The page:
Question Regarding A Religious Practice

Discussion in 'Religious places & Spiritual people' started by sbonigala, Sep 30, 2016.

  1. sbonigala

    sbonigala Platinum IL'ite

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    Alright, I might sound very rude/offesnive/unruly/all possible negative words. But I do have a question - totally out of ignorance but not our of arrogance.
    If you can help me in understanding this stuff- it will be highly appreciated.

    Why do Hindu(may be in other religions too, but prominently Hinduism) women have to stay away from reciting devotional chants during periods?

    My thoughts - They may be asked to stay away from doing puja and advised to take rest but reciting slokas on the way to work or while just sitting idle during periods is not allowed. God created us as women. God is aware of our natural cycles of periods. If it was something that's dirty and unacceptable by God, why would God create us like that? How does something happening down there, effect the purity of faith that is coming straight from the heart with a strong belief. How can that cause harm by upsetting God? Why would God be angry if a woman in her periods recite slokas?
    I read some posts in this forum where it was mentioned that reciting hanuman chalisa during periods will make Hanuman angry because he was a strict brahmachari. But Hanuman being a brahmachari went to lanka and helped a Sita devi(a woman). So when another woman who is in some distress recites chalisa, why would he be upset/angry? Are we not allowed to talk to God during periods?

    Isn't periods something that defines a healthy woman and blesses a woman with a healthy uterus and womb where God is going to bless a woman with a baby? Why is such a divine thing considered ugly and unclean?

    Is faith not something that's beyond physical imbalances? I think faith is very divine and pure and God (whichever religion) looks at that faith but not physical reasons.

    Please correct me if I am wrong. As I mentioned earlier - this is a genuine doubt. If anyone wants to take this as a come-lets-argue kind of post, please note I am not interested in replying to such posts.
     
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  2. justanothergirl

    justanothergirl IL Hall of Fame

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    One of the beauties of the religion is that there is no said path. :blush:.
    U want to pray during periods. Pray. U charter ur own course
    Best of luck!
     
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  3. sbonigala

    sbonigala Platinum IL'ite

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    Thanks for the first reply JAG.
    Yes I do pray everyday irrespective of periods. Prayer has now become a daily habit rather than a ritual.

    I have lots of amazing friends in Hindus and when they are in genuine family tensions while on periods, they hesitate to take the name of their Gods ( I say their God, because my faith is different , that's all - no offence meant). They are scared to even recite a sloka/prayer and are worried if the god/goddess would be angry with them for praying during prayers.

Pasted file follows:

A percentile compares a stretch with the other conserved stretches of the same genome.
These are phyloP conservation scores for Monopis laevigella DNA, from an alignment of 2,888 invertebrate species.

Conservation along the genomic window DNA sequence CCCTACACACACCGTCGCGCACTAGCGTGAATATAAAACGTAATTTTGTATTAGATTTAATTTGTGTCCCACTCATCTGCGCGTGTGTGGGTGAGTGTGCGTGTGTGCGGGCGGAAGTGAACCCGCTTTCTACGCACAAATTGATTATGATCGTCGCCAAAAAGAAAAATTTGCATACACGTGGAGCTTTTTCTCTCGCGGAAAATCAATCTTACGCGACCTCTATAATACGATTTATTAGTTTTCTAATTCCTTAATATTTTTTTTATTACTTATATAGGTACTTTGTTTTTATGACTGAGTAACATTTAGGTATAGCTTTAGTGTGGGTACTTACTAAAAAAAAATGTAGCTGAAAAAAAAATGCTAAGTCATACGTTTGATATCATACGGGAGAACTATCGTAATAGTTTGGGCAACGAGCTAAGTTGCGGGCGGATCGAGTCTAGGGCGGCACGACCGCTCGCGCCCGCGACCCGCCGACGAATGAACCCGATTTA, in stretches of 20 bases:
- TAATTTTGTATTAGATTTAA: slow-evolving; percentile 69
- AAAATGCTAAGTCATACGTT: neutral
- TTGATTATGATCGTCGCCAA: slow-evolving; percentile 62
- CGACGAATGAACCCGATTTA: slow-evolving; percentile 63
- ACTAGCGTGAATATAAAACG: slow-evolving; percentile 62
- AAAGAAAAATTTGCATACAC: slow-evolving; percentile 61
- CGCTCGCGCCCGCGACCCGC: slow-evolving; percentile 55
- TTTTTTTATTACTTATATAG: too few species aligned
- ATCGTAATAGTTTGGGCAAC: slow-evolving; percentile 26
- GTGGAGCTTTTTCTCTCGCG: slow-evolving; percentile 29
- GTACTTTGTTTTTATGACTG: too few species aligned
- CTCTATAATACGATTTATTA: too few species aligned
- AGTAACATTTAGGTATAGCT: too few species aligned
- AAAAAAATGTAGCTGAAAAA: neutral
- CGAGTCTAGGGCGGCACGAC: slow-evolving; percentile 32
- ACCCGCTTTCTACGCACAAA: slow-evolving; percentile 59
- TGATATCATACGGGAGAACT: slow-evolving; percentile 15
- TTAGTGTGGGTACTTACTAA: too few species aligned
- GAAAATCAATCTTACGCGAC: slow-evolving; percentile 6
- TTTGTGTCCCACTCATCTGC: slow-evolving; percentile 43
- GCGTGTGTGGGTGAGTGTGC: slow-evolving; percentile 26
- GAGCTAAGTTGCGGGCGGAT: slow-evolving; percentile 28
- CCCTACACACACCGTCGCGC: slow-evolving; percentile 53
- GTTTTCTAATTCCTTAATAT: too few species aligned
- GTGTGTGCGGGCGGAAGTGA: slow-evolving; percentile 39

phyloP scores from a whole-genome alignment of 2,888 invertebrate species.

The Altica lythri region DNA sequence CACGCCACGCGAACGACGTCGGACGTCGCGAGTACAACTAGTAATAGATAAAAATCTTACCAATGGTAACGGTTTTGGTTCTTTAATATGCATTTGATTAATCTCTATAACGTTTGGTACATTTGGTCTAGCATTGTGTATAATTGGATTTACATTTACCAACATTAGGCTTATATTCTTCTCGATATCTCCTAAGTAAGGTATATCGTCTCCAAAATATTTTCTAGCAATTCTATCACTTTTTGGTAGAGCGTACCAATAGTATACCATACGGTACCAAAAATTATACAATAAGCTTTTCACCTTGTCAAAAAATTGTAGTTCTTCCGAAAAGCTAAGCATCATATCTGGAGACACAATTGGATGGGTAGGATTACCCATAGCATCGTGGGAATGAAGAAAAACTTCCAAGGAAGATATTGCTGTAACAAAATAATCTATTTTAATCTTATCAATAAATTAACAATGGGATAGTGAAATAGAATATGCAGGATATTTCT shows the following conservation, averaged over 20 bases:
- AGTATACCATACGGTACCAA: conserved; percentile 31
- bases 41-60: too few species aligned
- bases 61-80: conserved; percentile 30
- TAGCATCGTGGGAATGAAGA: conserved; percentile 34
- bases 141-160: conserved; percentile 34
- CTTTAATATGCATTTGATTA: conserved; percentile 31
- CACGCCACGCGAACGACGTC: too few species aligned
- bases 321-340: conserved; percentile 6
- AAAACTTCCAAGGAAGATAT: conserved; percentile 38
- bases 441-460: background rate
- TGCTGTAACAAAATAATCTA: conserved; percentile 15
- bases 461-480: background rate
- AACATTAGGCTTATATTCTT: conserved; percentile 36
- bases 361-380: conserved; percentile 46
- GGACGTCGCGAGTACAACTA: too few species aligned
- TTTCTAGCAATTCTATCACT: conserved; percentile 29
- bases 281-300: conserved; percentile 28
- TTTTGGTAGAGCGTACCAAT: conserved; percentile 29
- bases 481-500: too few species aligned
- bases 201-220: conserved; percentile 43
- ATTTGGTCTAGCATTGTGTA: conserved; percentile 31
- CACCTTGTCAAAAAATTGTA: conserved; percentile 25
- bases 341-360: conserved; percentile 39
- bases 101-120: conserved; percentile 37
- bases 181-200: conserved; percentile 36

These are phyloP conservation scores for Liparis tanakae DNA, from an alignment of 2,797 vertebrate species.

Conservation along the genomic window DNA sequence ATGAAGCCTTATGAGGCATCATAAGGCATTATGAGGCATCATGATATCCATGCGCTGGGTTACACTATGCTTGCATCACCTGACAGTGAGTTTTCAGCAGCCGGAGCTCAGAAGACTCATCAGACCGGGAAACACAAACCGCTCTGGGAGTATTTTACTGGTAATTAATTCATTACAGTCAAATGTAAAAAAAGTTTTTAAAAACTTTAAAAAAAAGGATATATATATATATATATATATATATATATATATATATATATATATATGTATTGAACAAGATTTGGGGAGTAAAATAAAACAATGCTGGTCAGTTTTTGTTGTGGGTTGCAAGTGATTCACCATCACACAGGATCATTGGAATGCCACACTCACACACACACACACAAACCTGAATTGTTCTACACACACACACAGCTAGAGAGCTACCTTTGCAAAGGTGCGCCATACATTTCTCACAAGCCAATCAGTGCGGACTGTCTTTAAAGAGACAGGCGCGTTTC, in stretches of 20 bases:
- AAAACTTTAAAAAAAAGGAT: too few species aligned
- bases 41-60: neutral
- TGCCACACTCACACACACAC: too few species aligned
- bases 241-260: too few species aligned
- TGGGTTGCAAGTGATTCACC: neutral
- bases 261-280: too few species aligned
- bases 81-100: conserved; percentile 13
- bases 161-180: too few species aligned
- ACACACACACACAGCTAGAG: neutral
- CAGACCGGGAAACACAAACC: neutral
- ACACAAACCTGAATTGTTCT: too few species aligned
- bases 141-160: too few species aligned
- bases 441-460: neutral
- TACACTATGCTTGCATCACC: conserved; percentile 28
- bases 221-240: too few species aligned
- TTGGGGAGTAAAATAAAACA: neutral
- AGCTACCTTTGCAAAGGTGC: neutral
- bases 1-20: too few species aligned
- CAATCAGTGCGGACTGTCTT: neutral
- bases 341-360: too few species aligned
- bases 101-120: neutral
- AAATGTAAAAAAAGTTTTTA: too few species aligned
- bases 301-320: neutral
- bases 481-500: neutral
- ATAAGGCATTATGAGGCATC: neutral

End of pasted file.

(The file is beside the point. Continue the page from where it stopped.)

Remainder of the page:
None of my friends was giving me a convincing response and my source of more information on this is IL. So I had to ask it here.
     
  4. Gauri03

    Gauri03 Staff Member Finest Post Winner

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    Menstrual segregation and taboos are cultural phenomena that have existed from the time of the ancient Greeks. Variations of these beliefs can be found in societies as diverse as the Orthodox Jews, certain Christian denominations and even African tribes. They are hardly exclusive to India and Hinduism. From Freud to Donald Trump, the idea of menstrual blood being toxic and it's effect on the 'bleeding woman' is hardly a novel one. These are cultural practices, that have assimilated into religion, not vice versa.

    I was raised in a deeply religious Hindu household and in my state we don't follow any such beliefs. Across the northern half of India, aside from the core idea of 'impurity' there are very few menstrual taboos. No segregation, and in some cases, such as my community, no religious prohibitions either. Even among the subgroups where these beliefs are common, there is a huge variation in the associated practices. Your friends believe what they were raised to believe. However, there is no pan-Hindu diktat prohibiting women from carrying out religious duties while menstruating. Short answer: Culture. Not religion.
     
    Last edited: Sep 30, 2016
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  5. sbonigala

    sbonigala Platinum IL'ite

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    Hi Gauri,
    Thanks for taking time to write an elaborate answer. I completely agree with you on that. Its cultural not religious.
    While I am responding here I was also chatting with one of my friends on whatsapp who thinks my question could accumulate paapam for me - because the question in itself is sinful and questioning the religious beliefs.

    Happy to see that ladies in this forum are taking it in the right sense.
     
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